I haven’t had a place I can call my own for the past six months. I haven’t had a “real” job for even longer. I would love to say that I’ve been on vacation for the past eight months due to the fact that I did something fantastic like winning the lottery. I would also love to tell you that I’ve been playing the system, living off of coupons and the free beef I got with my Les Schwab tires, but that is not the case either. The reality is that my husband and I took the money we received from our wedding, along with a few thousand more laboriously earned fundraising dollars, and climbed in my awkwardly small Toyota on our way to being first-time overseas missionaries.
This is the part where I should tell you that becoming a missionary was the best thing that ever happened to me. That the dozens of lives I have impacted for Christ since I have arrived have left me stunned, and that there is nothing on earth that I would rather be doing with my life. I expected to be able to repeat those statements verbatim and to talk long-distance to friends back home about how powerfully and obviously God is working in my life. Don’t read too deeply into my obvious state of discontent, I am in fact glad to be here, and I do believe that God has called us here for a reason. But so far I seem to be missing the sense of purpose and warm-fuzzies normally described by others returning from the mission field.
I can hear the voices of friends, family and various advice columnists. “Her expectations were too high,” or, “Does she want some sort of trophy for serving God?” Maybe some of these statements are true of my life. Maybe I have actually become what I always feared: a bad missionary assistant. Maybe I have let other’s experiences shape my perceptions and lost sight of true servitude. God is slowly teaching me to see its light once again.
About a month into our journey, it came time to send out our first newsletter. Weeks earlier I had been so excited to send out this mass mailing of impersonal updates surrounding our current happenings. We would tell people how we made it safely, how my luggage was lost for two days somewhere in the bowels of the London-Heathrow airport and give colorful descriptions of our new jobs. We would then of course share a bit of our newfound “Godly wisdom.” Instead, that night my Word document did nothing to help my lack of enthusiasm to write as the glow of my bright, textless page shone blindingly in my face. One of my lowest points on the self-esteem meter came with the realization that I had nothing to say.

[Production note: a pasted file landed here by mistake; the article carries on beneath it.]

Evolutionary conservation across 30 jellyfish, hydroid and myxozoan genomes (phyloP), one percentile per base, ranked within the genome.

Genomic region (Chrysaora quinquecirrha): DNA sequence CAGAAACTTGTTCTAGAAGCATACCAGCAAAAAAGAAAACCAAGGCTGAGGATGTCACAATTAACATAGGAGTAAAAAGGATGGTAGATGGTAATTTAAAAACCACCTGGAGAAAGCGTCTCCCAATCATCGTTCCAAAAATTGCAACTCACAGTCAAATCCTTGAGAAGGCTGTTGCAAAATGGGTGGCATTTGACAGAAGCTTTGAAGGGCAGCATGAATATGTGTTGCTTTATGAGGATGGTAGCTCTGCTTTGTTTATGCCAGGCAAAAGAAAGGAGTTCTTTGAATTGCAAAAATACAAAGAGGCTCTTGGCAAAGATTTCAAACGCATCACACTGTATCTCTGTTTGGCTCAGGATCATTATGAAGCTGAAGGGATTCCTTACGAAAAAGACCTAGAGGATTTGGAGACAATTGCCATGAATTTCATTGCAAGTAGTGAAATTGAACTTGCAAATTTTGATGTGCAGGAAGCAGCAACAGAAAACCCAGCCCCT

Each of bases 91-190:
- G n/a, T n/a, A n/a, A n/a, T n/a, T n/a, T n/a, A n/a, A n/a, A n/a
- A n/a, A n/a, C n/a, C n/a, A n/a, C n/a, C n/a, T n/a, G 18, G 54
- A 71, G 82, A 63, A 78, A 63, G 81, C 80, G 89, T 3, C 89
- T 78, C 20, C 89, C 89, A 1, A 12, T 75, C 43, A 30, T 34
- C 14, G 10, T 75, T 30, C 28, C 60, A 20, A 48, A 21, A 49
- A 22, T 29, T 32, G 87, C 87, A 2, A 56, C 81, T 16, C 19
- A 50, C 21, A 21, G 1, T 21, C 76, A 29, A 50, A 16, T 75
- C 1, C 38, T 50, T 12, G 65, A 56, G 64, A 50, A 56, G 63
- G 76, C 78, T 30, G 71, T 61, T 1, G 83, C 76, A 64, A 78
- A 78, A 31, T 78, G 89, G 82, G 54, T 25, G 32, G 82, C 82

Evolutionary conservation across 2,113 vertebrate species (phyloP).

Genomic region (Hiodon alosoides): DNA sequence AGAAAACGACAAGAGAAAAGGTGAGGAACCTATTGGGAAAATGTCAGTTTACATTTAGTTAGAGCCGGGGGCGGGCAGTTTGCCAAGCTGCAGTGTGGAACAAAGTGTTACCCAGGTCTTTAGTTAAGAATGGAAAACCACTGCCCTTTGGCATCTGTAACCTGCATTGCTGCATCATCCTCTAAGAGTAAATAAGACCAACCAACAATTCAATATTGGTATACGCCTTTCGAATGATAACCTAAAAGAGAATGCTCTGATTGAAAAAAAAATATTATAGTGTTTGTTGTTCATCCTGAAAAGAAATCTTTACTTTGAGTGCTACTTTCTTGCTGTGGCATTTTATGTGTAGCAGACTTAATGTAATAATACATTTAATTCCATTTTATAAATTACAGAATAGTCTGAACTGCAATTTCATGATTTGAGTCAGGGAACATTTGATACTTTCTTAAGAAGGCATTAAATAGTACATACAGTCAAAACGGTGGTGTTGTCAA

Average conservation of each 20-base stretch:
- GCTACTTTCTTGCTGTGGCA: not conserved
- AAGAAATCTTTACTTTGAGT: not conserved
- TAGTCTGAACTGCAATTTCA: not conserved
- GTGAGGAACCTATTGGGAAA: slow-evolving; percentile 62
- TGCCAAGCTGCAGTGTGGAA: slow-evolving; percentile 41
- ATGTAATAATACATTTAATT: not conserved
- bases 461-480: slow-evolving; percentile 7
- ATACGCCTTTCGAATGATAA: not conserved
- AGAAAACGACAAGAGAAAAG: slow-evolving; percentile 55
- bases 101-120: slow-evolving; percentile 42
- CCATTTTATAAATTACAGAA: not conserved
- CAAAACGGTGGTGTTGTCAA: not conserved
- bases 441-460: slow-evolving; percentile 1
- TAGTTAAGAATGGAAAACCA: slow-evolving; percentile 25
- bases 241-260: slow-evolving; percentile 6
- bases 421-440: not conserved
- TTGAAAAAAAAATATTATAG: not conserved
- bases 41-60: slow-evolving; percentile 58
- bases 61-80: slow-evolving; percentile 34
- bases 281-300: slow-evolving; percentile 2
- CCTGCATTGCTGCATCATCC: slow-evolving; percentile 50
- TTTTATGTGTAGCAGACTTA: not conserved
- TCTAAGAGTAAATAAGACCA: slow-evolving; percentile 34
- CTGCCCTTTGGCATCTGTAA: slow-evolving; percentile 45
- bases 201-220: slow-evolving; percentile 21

Not that I wanted to brag–I do like to think that I am at least a step up from winning the “bad missionary” award of the year. I wanted to encourage our supporters that their hard-earned dollars were going to the right place. I wanted to show our amazingly dedicated, yet unashamedly poor college friends that they were right in giving their money to us instead of paying their cell phone bills on time. I wanted to convince myself that I was worth it.
To give you an idea of what this cranky lament has been about, my husband and I work with a ministry that shares the gospel with millions of people every week, but struggles at times to communicate with or effectively manage the missionaries within it’s own walls. The office work I am doing now, though sometimes it still seems pointless, will eventually save the ministry lots of money some-odd years down the road. It’s been a challenge to work in a non-community oriented environment, especially coming from a campus ministry group that is strongly relationship oriented. My husband has received much of the same plight, as he spends much of his days grooming the lawn or coming up with the most creative way to organize the garage. Many late-night discussions and knowing looks between the two of us have begged the same questions: “Isn’t there something more important we could be doing for the Kingdom of God? Why would God call us here just to have us spend our days grooming shrubs and creating intricate spreadsheets?”
I am realizing that God is more than boredom and frustration. He is more than co-worker relationships and workflow issues. He is a relational God in an un-relational landscape. It is possible, to quote a Godly man, that God cares more about our character than our happiness. He cares more about our relationship with Him and our future in Him than in our own personal fulfillment and sense of accomplishment.
A word of peace came one morning, strangely, from another missionary at work. As he stirred his third cup of coffee and described to the group how the Israelites were brought out of Egypt and into the desert, I think my own espresso kicked in as I began to see my situation as a desert period in life. The Israelites must have thought that they had been brought out of Egypt to do something remarkable, something important. It would have been natural for them to think that God had brought them into success and abundance, and that the milk and honey would have started flowing a little sooner. But God brought them into the desert.
Of course God had a plan for them, in His own time. But first he wanted His people to be humbled. And here I am, gingerly chipping off my piece of spiritual manna, while grumbling like the biggest jerk in the entire Israelite community. Manna, Ramen, Mac and cheese—whatever—at least I know that God will throw me the occasional quail.